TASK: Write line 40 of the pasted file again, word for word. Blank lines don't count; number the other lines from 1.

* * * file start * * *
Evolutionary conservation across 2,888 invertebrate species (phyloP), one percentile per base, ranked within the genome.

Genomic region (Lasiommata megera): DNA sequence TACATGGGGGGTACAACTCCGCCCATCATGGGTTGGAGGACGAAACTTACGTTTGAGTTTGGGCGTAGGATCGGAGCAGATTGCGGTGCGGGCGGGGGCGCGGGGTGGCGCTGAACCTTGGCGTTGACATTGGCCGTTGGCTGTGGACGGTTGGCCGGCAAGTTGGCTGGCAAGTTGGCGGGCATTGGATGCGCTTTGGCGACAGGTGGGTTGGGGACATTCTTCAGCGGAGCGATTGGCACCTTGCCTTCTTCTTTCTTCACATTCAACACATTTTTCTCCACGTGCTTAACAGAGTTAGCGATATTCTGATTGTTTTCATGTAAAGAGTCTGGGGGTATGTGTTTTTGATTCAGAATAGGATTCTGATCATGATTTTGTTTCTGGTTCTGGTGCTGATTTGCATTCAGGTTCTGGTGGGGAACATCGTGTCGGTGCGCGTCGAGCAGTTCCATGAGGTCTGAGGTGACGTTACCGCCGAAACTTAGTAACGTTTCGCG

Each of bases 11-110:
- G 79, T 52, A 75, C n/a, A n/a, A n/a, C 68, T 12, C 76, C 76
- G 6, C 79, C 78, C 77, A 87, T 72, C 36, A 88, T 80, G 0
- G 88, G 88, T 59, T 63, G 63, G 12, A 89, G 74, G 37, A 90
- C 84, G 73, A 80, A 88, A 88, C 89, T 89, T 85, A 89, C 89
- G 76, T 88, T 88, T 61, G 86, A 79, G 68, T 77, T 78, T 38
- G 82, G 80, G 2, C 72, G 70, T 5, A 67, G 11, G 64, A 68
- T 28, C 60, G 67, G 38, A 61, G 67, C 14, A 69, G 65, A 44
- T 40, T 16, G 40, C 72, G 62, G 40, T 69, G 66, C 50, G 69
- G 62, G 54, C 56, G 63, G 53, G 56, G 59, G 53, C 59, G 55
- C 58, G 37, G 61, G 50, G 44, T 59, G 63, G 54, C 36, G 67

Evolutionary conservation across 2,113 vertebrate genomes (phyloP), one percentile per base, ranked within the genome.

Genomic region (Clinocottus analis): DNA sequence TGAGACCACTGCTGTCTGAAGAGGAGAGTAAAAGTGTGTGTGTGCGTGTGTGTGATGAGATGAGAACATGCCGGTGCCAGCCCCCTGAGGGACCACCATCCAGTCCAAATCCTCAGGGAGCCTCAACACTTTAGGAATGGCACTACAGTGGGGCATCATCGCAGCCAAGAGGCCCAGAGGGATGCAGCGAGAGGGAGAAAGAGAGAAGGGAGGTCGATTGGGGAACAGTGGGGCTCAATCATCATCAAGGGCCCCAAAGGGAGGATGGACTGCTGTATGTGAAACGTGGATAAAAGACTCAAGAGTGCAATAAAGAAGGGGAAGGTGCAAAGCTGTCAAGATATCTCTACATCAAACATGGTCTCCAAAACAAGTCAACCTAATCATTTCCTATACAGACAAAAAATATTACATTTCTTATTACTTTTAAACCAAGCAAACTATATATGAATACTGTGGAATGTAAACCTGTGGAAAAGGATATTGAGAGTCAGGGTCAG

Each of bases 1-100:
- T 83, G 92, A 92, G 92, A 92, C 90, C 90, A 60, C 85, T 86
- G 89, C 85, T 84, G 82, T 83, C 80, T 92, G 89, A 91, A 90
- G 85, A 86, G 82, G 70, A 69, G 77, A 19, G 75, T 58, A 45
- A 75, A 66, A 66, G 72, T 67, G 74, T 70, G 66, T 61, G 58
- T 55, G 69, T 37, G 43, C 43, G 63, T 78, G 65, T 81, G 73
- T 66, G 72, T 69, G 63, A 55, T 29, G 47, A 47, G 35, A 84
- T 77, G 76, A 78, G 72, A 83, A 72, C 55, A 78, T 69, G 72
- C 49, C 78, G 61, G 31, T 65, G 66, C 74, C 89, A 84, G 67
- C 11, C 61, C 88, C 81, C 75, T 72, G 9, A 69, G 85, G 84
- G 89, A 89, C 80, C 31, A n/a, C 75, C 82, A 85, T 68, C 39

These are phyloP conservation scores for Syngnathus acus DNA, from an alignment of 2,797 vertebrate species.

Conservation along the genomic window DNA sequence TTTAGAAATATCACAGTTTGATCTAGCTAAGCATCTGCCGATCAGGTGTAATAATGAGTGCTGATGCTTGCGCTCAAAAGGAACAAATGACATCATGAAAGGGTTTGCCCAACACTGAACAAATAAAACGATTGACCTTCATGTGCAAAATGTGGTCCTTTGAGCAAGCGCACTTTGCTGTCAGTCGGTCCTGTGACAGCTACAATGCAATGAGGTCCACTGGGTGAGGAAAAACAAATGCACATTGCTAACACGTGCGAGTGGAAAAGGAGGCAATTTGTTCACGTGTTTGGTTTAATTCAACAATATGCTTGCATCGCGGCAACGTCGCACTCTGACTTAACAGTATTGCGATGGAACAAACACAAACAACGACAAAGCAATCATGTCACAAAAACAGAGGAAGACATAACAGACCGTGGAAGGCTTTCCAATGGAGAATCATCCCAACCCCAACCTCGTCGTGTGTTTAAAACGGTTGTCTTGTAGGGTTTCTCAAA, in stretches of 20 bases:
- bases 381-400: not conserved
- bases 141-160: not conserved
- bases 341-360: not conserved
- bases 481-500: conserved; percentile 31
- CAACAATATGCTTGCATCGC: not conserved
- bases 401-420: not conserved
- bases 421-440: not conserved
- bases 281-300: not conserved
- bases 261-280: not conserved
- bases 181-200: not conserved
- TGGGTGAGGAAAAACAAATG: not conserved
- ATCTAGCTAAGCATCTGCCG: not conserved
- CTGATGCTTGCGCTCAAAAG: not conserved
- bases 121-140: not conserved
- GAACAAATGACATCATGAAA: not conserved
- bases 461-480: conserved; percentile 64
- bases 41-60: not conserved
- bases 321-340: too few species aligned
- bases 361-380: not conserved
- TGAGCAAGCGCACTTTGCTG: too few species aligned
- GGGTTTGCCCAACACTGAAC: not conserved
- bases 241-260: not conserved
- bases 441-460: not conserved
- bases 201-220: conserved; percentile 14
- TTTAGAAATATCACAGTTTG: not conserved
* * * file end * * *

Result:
- ATCTAGCTAAGCATCTGCCG: not conserved